July 29, 2020
Rishi Sunak’s Summer Statement in July was the latest in a succession of interventions by a Chancellor who, in the three months to June, has borrowed more money than any of his peacetime predecessors.
The UK Government borrowed a record £127.9 billion in the second quarter of this year, more than double the £55.4 billion figure for the whole of 2019.
The Office for Budget Responsibility’s (OBR) expectation is that borrowing could reach £300 billion by the end of the financial year.
It speaks to the inexplicable depths of the coronavirus crisis that this still might not be enough to prevent mass unemployment in the months ahead.
Speaking to the House of Commons on July 8, Mr Sunak’s Plan for Jobs was a £30 billion stimulus package aimed at guiding the UK economy through the next stage of the crisis.
One of the most eye-catching policies was the Job Retention Bonus – a one-off payment of £1000 to UK employers for every furloughed employee who is brought back to work and kept on through to the end of January 2021.
It is hoped this measure will incentivise companies to take back as many furloughed employees as possible before October when the job retention scheme ends.
An independent think tank has its doubts about how persuasive the bonus will be.
Clare McNeil, associate director at the Institute of Public Policy Research (IPPR), reflects: “The £9.4 billion Job Retention Bonus is a halfway house reform – not a proper wage subsidy and not enough to persuade an employer keep someone in work for six months if they are in financial distress.”
To tackle rising unemployment among young people, the Chancellor directed a number of new policies at 16 to 24-year-olds.
A £2 billion fund called the Kickstart Scheme will create hundreds of thousands of six-month work placements for youngsters who are on Universal Credit. The Government will cover 25 hours per week at 100 per cent of the National Minimum Wage (NMW) for each placement.
£1.6 billion will also be channelled into skills training, apprenticeships, employment support and job finding services, with £895 million dedicated to doubling the number of work coaches in Jobcentre Plus by the end of the financial year.
This focus was welcomed by KPMG Newcastle’s office senior partner, David Elliot, who says: “Equipping our young workforce and low-skilled workers with new skills could help address some of the more systemic societal issues the North East faces, helping us to become more inclusive.
“The challenge will be in making sure all our communities feel they have an opportunity to play their part in the new digital age.”
Given the heavy sectoral impact of the coronavirus crisis, it was no surprise to see a number of targeted schemes to support the hospitality sector laid out in the Summer Statement.
Running for the whole month of August, the Eat Out to Help Out scheme will support around 130,000 restaurants, cafes and pubs by encouraging more people to dine out with a 50 per cent discount on food of up to £10 per head.
Mr Sunak also announced tax cuts for the sector in a form of VAT reductions. Until January 12 2021, food and non-alcoholic drinks, accommodation rates and tickets to attractions will be taxed at just 5 per cent.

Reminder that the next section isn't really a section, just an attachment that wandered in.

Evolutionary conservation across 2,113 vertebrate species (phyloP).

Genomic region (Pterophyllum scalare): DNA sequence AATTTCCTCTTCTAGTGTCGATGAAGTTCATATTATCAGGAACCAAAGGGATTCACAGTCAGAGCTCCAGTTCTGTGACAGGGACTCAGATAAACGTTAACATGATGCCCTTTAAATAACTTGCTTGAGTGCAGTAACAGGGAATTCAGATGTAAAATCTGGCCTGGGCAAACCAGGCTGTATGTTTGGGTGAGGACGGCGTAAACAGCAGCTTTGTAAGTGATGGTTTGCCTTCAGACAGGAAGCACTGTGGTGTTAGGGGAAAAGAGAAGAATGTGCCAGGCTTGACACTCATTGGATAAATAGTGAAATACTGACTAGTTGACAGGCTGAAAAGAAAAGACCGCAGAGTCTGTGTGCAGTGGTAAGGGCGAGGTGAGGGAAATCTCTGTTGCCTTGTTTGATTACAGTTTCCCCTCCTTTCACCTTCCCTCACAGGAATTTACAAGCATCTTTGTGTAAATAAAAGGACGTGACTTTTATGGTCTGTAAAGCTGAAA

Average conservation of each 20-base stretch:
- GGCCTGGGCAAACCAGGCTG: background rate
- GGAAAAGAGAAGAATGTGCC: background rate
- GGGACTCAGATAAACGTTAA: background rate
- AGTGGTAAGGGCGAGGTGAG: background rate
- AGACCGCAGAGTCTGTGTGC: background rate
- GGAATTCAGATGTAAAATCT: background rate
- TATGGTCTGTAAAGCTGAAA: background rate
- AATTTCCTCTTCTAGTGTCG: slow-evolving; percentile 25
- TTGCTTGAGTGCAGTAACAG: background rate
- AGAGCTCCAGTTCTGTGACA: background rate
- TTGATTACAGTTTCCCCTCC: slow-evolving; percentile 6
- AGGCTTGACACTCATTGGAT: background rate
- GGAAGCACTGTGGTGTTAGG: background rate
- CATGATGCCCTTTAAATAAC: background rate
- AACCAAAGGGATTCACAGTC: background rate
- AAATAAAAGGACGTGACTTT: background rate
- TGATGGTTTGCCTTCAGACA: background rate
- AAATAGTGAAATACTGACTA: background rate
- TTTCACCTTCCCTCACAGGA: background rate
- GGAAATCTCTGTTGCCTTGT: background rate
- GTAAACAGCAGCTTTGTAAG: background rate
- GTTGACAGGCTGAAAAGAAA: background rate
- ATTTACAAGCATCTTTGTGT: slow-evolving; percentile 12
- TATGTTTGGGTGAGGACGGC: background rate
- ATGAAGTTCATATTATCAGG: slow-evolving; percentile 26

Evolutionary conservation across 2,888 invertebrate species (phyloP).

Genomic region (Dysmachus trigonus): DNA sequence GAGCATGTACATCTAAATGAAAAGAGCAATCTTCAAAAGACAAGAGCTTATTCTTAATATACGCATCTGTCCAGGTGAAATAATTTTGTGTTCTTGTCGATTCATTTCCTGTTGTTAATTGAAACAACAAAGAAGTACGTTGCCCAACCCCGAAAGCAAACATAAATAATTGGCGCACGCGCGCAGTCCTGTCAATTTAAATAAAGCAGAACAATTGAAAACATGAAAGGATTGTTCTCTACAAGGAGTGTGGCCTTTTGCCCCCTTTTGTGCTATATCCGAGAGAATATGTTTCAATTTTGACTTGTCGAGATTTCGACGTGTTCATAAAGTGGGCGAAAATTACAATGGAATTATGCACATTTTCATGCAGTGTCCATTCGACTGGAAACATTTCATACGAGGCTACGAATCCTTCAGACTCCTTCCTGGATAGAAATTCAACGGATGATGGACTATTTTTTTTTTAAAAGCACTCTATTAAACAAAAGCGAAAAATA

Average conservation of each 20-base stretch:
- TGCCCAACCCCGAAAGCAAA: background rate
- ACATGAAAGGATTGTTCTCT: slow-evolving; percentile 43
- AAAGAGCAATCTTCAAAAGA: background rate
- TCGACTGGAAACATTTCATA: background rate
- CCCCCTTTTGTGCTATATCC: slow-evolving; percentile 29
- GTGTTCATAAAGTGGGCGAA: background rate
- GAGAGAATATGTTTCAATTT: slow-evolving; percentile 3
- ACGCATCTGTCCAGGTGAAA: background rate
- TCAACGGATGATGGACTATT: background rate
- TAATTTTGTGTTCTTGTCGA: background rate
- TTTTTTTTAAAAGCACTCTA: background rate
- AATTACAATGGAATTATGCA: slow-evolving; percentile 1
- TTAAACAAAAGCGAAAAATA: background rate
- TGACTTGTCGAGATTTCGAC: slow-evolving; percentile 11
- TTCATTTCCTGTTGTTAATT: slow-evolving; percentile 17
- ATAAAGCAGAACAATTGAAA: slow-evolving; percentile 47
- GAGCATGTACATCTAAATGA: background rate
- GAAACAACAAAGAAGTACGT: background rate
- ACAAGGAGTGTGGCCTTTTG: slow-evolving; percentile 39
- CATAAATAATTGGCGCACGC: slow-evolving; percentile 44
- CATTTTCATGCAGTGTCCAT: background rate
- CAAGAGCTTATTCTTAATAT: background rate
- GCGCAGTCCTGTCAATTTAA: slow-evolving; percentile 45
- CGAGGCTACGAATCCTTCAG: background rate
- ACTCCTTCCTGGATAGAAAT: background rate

This was well received by North East tourism body, the NewcastleGateshead Initiative (NGI).
Chief executive Sarah Green says: “It’s great news that the Chancellor has listened to our calls for support and today announced a temporary VAT cut for the tourism and hospitality sector and a new eating out voucher scheme.
“This will provide a much-needed boost for the North East’s £5 billion tourism industry and help support the 66,000 people it employs.”
One of the more controversial proposals set out in the Summer Statement was plans to increase the stamp duty threshold from £125,000 to £500,000 until March 2021.
This was criticised by IPPR’s executive director, Carys Roberts, who thinks the expensive change could undermine efforts to support people elsewhere.
She says: “A £3.8 billion stamp duty holiday is good news for estate agents and homeowners looking to move but will push up prices and amounts to more than all of the support announced for young people today.”
On the other hand, Darlington Building Society’s chief executive, Andrew Craddock, says the policy was “an important stimulus to the housing market.”
A £2 billion Green Homes Grant to incentivise homeowners to decarbonise their homes and £1.1 billion to do the same with public buildings was also announced.
In total, there were lots of new measures to pick over in the Summer Statement, some of which will undoubtedly alleviate elements of the economic distress facing communities across the UK.
But the economic distress will be significant, and even borrowing £300 billion this financial year, the Government could still be facing up to the return of mass unemployment.
Local authorities will be at the sharp end of dealing with joblessness when it comes and a devolved, regional approach from the Chancellor is one thing that the experts thought was missing from his speech.
Jonathan Walker, assistant director of policy at the North East England Chamber of Commerce, comments: “We had called for an economic intervention that recognised the potential for this crisis to entrench regional disparities.
“We continue to be dismayed at the lack of detail when it comes to long-term action to ‘level up’ regions such as ours.”
Sarah Longlands, IPPR North director, adds: “COVID-19 has shown us the real value of devolved and local authorities working hard to support their communities.
“The Chancellor must now commit to working in partnership with them to deliver the economic recovery.
“Getting our economy back up and running cannot be achieved from Whitehall alone.”